But living here is a tradeoff. In Tech Comm and The State of Urbanization, Danielle Villegas, frustrated by the lack of tech writer jobs in the New Jersey area but not ready to give up her nice home and garden for the urban life, writes:

Why would I want to try to get a studio apartment in San Francisco or Silicon Valley or New York City for USD $1-2 million when I can get a three-to-four bedroom house in a nice neighborhood, have some green space/a garden, a good school district for my child, for a fraction of that? Why should I have to sacrifice my time with my family and other obligations I have to my community by commuting four hours round trip every day, and sacrificing my physical and mental well-being at the same time?

It’s a tradeoff that might not make sense for the lifestyle you want. For me, I moved to California (from Utah) after our tech writing team at a Utah company was laid off. I received a generous severance package and decided to move to Silicon Valley to be in an environment that has an abundance of jobs. I have four daughters and am the primary breadwinner in my family, so it was important to be located in a place where jobs were more abundant, stable, and where salaries were more lucrative. I was willing to trade my spacious Utah house and the green garden (okay, I actually hate gardening) for the chance to work in a thriving tech space.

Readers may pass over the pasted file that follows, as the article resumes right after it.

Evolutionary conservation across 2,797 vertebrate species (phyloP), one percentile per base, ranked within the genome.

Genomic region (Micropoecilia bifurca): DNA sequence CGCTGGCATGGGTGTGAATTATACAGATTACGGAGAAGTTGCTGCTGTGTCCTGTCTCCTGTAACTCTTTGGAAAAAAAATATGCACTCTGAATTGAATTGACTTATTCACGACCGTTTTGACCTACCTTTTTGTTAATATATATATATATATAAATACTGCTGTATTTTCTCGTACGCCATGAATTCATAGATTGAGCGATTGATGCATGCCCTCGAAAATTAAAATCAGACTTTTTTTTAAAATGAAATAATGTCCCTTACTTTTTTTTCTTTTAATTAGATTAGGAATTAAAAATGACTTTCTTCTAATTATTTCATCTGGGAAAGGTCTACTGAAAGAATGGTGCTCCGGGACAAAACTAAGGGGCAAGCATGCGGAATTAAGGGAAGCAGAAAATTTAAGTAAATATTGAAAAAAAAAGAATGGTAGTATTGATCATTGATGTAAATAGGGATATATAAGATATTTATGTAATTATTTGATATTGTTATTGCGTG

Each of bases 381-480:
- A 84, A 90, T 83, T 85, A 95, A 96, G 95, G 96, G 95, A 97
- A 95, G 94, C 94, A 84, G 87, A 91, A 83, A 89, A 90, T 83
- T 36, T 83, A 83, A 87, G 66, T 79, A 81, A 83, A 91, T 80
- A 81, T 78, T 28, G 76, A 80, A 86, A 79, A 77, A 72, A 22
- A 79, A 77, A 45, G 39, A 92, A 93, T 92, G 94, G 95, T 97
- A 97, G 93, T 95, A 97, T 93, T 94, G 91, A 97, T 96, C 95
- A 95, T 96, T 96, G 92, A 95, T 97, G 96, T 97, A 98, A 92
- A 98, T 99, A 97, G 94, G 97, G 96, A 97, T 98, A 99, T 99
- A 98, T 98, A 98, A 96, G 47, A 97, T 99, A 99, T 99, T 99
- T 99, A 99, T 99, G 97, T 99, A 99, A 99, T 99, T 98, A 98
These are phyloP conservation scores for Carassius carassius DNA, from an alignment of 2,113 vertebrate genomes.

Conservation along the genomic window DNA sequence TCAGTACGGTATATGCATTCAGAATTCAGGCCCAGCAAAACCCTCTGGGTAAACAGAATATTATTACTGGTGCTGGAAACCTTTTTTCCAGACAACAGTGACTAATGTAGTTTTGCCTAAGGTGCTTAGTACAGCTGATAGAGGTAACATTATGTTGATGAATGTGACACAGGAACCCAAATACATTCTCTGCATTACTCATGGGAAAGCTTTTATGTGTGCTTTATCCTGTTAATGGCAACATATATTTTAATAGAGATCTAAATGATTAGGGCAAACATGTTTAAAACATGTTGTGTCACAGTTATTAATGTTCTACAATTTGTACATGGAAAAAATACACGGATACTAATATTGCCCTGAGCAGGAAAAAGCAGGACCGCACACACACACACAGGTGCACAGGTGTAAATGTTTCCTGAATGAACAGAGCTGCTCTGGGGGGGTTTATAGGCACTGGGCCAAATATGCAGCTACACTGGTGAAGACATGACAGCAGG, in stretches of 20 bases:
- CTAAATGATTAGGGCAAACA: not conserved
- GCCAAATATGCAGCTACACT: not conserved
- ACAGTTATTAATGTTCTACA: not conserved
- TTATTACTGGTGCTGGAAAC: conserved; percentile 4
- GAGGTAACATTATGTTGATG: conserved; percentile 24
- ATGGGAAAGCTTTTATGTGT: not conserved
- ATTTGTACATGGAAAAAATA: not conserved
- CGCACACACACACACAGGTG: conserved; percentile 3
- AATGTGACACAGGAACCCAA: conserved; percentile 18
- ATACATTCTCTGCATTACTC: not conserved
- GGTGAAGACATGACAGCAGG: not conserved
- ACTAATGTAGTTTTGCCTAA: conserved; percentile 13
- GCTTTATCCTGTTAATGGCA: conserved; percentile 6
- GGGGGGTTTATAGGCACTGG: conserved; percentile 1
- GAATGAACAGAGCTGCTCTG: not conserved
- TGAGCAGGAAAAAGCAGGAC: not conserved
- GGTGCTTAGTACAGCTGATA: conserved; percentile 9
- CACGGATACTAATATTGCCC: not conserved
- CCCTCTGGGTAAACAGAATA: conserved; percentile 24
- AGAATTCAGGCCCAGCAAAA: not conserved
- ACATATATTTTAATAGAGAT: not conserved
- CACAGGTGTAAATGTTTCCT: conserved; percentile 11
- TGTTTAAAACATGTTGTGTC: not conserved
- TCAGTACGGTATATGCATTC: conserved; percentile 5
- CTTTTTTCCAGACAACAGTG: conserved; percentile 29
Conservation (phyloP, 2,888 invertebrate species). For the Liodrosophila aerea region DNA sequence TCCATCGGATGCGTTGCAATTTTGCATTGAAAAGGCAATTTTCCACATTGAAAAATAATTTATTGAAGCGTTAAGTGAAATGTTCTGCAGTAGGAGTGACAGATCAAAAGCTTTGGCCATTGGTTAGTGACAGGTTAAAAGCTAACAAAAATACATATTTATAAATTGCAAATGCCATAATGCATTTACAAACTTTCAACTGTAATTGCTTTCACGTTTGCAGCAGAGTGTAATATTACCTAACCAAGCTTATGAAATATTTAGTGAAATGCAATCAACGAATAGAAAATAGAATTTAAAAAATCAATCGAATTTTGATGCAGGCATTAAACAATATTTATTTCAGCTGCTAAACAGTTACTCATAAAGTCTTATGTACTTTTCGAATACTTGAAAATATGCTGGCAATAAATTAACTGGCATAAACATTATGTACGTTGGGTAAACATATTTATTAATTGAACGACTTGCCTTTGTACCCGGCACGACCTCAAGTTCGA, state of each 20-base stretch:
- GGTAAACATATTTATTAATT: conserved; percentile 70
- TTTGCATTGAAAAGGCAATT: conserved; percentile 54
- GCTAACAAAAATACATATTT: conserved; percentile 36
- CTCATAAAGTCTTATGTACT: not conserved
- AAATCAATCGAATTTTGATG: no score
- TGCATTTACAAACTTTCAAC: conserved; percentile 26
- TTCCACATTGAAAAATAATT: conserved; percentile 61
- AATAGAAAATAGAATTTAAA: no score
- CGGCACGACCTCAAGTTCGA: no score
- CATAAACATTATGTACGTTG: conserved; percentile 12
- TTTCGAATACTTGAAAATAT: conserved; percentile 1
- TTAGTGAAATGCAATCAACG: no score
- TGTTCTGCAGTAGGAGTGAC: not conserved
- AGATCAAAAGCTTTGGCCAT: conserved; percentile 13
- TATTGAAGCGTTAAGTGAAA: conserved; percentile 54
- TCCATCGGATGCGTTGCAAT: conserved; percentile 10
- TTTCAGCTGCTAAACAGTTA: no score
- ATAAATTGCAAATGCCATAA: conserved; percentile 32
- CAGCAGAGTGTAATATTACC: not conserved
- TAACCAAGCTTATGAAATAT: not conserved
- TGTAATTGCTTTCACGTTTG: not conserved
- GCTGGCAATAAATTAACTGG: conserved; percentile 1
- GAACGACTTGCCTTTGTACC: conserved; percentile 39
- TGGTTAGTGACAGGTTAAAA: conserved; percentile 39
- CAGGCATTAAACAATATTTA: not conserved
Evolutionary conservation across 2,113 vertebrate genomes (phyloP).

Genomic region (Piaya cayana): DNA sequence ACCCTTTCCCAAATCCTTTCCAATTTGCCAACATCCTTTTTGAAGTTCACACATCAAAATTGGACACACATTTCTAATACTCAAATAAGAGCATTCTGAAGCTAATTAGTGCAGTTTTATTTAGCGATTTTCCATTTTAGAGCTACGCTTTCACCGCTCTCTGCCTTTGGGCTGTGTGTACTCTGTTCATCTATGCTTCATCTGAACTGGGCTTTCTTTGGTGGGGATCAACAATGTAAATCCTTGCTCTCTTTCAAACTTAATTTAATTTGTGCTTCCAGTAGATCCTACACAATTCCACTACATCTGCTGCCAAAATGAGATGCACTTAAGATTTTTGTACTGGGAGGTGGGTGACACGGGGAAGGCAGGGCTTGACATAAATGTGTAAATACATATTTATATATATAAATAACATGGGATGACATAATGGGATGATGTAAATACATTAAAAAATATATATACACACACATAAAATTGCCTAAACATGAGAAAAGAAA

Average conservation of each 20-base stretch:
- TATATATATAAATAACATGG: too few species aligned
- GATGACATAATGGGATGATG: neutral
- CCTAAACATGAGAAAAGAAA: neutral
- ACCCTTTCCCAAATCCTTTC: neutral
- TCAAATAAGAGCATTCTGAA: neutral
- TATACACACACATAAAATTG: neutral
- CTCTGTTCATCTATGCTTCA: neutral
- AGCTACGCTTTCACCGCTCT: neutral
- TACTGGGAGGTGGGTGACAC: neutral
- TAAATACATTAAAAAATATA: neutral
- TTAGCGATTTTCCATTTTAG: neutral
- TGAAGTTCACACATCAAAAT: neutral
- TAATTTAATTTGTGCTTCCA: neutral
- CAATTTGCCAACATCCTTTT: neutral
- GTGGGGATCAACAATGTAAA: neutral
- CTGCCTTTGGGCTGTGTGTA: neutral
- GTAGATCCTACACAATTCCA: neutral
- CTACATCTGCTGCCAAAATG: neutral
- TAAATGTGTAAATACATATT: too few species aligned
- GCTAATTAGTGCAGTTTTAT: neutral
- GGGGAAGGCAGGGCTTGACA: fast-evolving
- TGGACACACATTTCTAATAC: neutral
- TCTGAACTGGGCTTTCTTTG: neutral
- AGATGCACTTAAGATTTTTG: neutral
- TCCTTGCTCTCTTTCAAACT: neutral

Having been here 5 years, I honestly love it. For starters, there are a plethora of tech writing jobs here if you’re qualified. If you have a few years of experience writing developer docs and are familiar with some technical languages or frameworks, many companies will gladly open their doors. Startups offer opportunities to build doc departments and tool workflows from the ground up as well. It might be tough to land your first tech writing job here, but once you get some experience, doors open.